This leads to other questions. One is whether Medicaid managed care plans will have to comply with regulations that implement the Mental Health Parity and Addiction Equity Act (MHPAEA), says Gauthier. At present, these plans must comply with MHPAEA the law, but do not have to comply with the interim final rule (IFR) that implements the law. "The result is confusion at all levels," says Gauthier. The field is waiting for the Centers for Medicaid and Medicare Services (CMS) to issue a final rule and a specific directive that Medicaid managed care plans must comply with it.
The health insurance exchanges that states are required to set up (or allow the federal government set up for them) will be marketplaces where people whose income is too high to qualify for Medicaid - 134 percent of the Federal Poverty Level (FPL) or above - can buy insurance.
Under the ACA, small businesses with fewer than 50 employees do not have to purchase health insurance for their workers. These workers will buy it on the exchanges, with federal insurance subsidies available for all whose household incomes fall under 400 percent of the FPL. Some lower-wage workers may even qualify for Medicaid under terms of the expansion, particularly if they have children.
About 15 million currently uninsured people will be able to take advantage of the states' health insurance exchanges; these people are expected to sign up on the exchanges, then compare pricing and benefits before making a selection. Within each state, a state-defined "essential benefit package" (see Figure 1) will help to simplify this process by requiring that a baseline package of healthcare services be made available in all health insurance policies (employer, exchange, Medicaid) sold in that state.
At one time, it was thought that HHS would establish a single essential benefits package for all states to use. But, in a December 15, 2011 recommendation, HHS recommended that each state establish its own package from among four existing plans within the state. While this approach is "politically expedient, ... it does nothing to promote adequate or uniform mental health or substance use care benefits," said Ron Manderscheid, executive director of the National Association of County Behavioral Health and Developmental Disabilities Directors (NACBHDD) in an analysis of the HHS plan.1
Whether a beneficiary receives insurance through Medicaid, the exchanges, or an employer, their policy must include coverage for addiction and mental health treatment, under the ACA and under parity law. However, states have some latitude in determining the levels of care care to be required in their essential benefits package.
Mark Covali, president and CEO of the National Association of Psychiatric Health Systems, said in astatement that the Supreme Court decision "continues the positive national movement towards ensuring that mental health and addiction are on par with other medical conditions."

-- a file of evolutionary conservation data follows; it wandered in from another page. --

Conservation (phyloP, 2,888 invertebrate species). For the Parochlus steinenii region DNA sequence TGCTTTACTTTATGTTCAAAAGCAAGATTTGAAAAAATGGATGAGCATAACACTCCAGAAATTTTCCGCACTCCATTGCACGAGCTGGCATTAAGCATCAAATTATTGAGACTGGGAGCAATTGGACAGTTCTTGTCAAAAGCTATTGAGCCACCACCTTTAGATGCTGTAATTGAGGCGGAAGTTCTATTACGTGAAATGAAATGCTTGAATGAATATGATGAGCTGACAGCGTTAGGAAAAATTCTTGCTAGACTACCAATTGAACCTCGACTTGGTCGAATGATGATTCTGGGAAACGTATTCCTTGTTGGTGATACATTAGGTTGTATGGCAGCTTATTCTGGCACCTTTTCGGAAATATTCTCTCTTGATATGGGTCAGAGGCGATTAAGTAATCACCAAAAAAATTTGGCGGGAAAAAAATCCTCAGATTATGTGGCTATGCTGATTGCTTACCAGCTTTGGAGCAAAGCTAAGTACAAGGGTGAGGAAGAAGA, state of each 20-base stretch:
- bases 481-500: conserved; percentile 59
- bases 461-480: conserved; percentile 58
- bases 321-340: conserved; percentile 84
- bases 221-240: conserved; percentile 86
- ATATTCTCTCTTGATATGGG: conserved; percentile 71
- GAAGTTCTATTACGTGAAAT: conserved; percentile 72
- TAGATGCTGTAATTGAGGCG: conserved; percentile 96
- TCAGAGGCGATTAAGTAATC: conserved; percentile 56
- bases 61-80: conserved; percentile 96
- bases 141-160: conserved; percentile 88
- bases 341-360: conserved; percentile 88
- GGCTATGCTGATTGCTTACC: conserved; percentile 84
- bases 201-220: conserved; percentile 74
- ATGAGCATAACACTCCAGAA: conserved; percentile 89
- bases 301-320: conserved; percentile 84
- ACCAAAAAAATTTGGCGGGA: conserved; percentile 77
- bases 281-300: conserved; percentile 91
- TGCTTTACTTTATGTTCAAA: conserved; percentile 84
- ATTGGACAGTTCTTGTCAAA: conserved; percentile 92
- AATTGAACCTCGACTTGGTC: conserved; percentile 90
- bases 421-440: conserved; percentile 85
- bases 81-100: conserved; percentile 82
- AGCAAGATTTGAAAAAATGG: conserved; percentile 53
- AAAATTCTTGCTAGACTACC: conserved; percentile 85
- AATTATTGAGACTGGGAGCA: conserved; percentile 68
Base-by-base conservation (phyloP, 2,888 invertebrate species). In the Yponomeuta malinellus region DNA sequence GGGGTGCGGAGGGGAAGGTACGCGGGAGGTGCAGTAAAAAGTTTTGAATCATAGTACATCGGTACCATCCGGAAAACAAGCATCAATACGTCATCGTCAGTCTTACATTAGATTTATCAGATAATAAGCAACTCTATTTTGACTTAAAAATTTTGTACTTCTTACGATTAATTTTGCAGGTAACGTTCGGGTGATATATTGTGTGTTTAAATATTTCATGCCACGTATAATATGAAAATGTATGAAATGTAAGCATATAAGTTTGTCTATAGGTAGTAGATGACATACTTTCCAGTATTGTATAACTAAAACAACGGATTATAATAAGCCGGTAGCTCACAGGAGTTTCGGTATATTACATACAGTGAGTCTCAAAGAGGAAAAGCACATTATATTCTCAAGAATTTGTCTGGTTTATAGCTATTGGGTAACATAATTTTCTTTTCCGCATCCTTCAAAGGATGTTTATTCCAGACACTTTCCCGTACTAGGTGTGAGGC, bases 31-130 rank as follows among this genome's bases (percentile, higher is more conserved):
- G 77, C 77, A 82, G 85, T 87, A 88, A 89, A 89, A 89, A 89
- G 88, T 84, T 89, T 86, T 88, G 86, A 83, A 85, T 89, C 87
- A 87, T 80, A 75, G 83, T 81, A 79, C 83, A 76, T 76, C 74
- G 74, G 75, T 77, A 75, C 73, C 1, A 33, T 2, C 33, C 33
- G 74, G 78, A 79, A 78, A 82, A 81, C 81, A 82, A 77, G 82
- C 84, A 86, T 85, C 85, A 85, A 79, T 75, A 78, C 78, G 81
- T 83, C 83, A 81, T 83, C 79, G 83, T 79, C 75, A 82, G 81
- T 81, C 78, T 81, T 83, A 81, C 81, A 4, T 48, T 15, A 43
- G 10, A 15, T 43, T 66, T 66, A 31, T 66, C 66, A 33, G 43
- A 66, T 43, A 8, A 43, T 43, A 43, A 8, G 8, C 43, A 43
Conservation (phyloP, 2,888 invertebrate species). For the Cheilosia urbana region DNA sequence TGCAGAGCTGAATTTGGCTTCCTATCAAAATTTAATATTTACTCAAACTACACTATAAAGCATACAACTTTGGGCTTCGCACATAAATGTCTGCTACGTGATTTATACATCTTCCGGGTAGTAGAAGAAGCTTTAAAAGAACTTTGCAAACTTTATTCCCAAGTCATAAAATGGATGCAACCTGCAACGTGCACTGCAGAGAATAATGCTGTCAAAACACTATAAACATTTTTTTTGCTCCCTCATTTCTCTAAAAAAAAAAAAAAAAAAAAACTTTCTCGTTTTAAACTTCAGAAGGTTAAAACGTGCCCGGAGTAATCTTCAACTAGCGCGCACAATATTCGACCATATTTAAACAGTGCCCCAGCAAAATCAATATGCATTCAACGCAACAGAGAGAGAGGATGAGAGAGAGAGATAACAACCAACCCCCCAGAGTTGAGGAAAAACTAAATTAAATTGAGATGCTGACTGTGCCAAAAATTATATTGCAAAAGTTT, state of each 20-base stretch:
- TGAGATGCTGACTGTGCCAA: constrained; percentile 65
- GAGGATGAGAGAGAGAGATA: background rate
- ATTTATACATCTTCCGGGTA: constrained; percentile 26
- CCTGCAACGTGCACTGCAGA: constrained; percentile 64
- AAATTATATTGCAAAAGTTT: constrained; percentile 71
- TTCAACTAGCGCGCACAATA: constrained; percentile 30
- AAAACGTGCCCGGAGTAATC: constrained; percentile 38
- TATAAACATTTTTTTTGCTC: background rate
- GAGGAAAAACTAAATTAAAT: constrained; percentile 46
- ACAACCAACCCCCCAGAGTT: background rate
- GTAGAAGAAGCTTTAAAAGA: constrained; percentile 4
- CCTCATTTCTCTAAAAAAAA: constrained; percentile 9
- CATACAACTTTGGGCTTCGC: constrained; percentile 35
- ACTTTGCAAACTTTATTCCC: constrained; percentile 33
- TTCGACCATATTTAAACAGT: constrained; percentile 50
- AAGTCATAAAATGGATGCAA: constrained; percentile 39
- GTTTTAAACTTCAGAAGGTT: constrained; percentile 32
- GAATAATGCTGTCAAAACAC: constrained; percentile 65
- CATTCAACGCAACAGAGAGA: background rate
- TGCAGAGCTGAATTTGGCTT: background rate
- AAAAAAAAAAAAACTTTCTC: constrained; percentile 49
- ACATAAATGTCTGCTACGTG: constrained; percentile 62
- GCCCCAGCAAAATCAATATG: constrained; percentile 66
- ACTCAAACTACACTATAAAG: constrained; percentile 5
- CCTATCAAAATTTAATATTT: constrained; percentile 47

However, as noted earlier, the chief piece of legislation to enforce parity, the MHPAEA, still does not have a "final rule" to support its implementation, though interim final regulations have been available for some time.
And, while concern about the enforcement of parity regulations has been temporarily overshadowed by the ACA decision, strong future enforcement of the MHPAEA is essential if the behavioral health benefits enabled by the ACA are to be fully realized, Covali says. Otherwise, he worries that these benefits could be eroded.
If medical and surgical conditions are treated on an inpatient basis, then behavioral health conditions must be treated in an equitable way under the MHPAEA. Under the ACA, the terms of the parity law are extended to small businesses and individuals, both insideand outside the health exchanges, Covali noted.
The Substance Abuse and Mental Health Services Administration (SAM HS A) didn't wait for the Supreme Court's decision before making plans to reshape the Substance Abuse Prevention and Treatment (SAPT) block grant starting in 2014. Today, the SAPT block grant pays for the majority of care for low-income individuals, but in 2014, SAMHSA plans to redeploy the grant to pay for wraparound services instead of treatment. This plan has caused concern in some state offices, since there is no guarantee under the ACA that everyone who needs treatment will have either Medicaid or private insurance coverage.
"While the Supreme Court ruling helps provide some clarity in terms of moving forward with ACA implementation, many questions remain unanswered in terms of the extent to which certain substance abuse services will be covered," said Rob Morrison, executive director of the National Association of State Alcohol and Drug Abuse Directors (NASADAD). "For example, what will be included in each state's essential health benefits package? What will each state's Medicaid benchmark plan look like?"
In the end, he says, each situation will be different depending on the state.